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Kingdom of God — Family faith formation @ home: June 13


Invite various persons to bring a designated item and use this liturgy to begin your time of learning together. 

One:    Come, let us gather around and see how the Spirit will nurture our faith today.

All:      Who is with us?
One:    Christ, the light of the world.
(Place a candle on a table in your gathering place and light it.)

All:      Who is with us?
One:   The Love of God, who came to meet us in the world.
(Place a cross on a table in your gathering place.)

All:      Who is with us?
One:    The Wisdom of God, who speaks through the Scriptures.
(Place an open Bible on a table in your gathering place.)

All:      Who is with us?
One:    The Grace of God, who proclaims we are children of God.
(Place a symbol of baptism – a bowl of water, a seashell – on a table in your gathering space.)

All:      Who is with us?
One:    Our risen Lord, who meets us at the table.
(Place a symbol of communion – a plate and cup, a loaf of bread, grapes – on a table in your gathering space.)

One:    We are here, Holy Spirit, ready for your leading.

God sightings and prayer offerings 

Invite each person to share where they saw or experienced God this week. Invite each person to share something — a person, community, experience, event, etc. – for which they want to offer prayer. 

Good and gracious God, we thank you for all the ways you were and are present in our lives and in the world. [Invite each person to say aloud the sighting they named earlier.] We bring our prayers to you, prayers for… [invite each person to say aloud the prayer need they named earlier]. In Christ’s name we pray, Amen.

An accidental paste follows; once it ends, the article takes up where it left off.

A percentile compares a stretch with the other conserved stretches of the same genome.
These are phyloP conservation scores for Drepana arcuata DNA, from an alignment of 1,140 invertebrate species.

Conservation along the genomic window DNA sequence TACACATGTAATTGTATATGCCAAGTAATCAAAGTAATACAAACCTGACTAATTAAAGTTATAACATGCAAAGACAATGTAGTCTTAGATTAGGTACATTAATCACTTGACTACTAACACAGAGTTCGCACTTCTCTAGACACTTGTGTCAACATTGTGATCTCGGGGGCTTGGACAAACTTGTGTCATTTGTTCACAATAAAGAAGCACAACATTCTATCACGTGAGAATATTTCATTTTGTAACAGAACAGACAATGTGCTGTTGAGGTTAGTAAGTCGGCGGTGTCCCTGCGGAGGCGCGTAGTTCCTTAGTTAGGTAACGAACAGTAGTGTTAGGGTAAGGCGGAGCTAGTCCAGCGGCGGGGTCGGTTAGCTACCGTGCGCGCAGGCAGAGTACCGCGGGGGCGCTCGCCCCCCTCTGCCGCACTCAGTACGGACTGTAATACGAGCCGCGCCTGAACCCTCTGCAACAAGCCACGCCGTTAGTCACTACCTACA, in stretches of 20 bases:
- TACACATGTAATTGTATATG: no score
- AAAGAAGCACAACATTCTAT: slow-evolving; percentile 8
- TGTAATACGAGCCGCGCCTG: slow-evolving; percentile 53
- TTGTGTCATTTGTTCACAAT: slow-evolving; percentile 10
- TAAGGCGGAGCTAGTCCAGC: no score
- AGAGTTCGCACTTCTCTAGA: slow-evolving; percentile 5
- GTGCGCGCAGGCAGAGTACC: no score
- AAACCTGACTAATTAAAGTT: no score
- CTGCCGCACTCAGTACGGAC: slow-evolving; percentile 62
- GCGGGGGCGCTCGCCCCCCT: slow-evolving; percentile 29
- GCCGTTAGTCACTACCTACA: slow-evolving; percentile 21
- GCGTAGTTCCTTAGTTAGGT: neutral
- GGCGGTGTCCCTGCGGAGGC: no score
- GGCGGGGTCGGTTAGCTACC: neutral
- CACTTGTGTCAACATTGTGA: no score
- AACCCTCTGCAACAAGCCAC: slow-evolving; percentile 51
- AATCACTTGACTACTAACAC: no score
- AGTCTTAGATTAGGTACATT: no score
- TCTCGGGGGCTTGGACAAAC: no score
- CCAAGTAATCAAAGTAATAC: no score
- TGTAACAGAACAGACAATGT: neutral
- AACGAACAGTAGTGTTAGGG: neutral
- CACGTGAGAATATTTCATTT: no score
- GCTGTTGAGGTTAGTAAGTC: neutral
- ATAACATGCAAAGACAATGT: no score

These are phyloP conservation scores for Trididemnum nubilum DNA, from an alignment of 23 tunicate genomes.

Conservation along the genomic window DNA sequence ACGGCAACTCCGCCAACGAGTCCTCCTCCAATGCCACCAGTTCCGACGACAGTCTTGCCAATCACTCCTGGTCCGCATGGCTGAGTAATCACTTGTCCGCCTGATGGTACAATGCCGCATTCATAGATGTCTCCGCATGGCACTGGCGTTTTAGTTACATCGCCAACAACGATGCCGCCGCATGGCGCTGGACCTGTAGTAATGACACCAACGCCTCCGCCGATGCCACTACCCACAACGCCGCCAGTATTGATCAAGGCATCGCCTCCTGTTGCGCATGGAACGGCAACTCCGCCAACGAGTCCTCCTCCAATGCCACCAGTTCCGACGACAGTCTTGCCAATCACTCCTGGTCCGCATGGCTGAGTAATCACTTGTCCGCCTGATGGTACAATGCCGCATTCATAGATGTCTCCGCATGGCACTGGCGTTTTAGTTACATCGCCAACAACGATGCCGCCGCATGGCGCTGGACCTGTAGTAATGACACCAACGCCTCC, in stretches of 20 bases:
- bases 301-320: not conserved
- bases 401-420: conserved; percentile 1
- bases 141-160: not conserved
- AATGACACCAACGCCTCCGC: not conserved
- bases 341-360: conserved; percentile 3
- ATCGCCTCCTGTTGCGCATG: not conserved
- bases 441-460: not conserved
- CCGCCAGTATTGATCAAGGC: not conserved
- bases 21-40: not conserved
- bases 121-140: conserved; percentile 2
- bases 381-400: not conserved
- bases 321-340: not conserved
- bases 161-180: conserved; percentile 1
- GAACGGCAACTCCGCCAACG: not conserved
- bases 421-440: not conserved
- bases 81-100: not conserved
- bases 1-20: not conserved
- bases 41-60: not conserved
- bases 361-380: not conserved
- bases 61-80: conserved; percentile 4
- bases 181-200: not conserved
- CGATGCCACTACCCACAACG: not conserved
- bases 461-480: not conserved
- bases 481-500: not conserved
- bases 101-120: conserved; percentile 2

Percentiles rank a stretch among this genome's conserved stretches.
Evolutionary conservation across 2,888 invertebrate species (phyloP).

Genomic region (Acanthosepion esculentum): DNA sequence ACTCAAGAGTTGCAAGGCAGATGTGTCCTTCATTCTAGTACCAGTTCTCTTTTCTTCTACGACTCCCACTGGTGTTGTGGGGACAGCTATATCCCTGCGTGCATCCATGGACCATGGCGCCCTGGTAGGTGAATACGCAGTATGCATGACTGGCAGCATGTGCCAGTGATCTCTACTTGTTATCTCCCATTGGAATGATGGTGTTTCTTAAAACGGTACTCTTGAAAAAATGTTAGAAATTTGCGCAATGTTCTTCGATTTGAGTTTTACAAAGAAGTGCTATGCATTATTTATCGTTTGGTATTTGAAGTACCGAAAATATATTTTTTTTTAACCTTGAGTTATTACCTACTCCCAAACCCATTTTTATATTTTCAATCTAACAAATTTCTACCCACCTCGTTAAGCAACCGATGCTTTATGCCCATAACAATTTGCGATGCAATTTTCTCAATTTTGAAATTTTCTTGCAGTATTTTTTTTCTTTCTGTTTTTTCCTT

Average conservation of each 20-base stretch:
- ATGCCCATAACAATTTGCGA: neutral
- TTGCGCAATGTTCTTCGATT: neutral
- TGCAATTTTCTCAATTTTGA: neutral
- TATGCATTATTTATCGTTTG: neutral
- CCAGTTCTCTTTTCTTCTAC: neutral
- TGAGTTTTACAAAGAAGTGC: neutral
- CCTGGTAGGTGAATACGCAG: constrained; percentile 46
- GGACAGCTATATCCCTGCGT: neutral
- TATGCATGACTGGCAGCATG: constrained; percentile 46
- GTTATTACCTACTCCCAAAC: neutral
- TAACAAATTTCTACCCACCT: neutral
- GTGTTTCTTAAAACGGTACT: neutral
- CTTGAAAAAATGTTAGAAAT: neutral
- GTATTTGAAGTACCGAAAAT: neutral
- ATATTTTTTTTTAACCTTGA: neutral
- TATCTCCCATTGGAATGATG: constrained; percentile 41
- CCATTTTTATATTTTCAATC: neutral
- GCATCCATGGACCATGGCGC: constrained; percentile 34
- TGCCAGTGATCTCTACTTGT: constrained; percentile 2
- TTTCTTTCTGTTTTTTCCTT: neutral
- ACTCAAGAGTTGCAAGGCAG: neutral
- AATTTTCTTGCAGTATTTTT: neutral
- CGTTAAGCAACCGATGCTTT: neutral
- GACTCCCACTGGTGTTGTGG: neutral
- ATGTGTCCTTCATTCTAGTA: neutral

Connecting with Scripture: Mark 4:26-32

Read the Scripture aloud the first time using the New Revised Standard Version or the Common English Bible.

For the second reading of the text, invite those gathered to close their eyes and imagine they are sitting in a crowd by the sea listening to Jesus. Listen to the text again as if they were there with Jesus as he tells this parable.

Connecting through story

Watch and listen as the story of “The Marvelous Mustard Seed” is read.

  • What did you most notice about this story?
  • What questions does it raise?
  • What do you think it is trying to tell us?


Connecting with our lives

Engage in dialogue:

  • Throughout the Gospels, Jesus teaches using parables. What is a parable?
  • Why do you think Jesus uses parables to teach?
  • What do you think this parable is trying to teach us?
  • What potential, or promise, does the mustard seed have?
  • Jesus talks about the, “kingdom of God” in this parable. What do you think he means by the “kingdom of God”?
  • Jesus describes the kingdom of God as like a mustard seed. How would you describe the kingdom of God?
  • What are the characteristics of the kingdom of God?”
  • Some people use the word, kin-dom of God rather than kingdom of God. What is the difference? What does each one say, or teach us, about God and God’s realm? Why do you think so many people connect with kin-dom and see it as a better descriptor of God’s realm?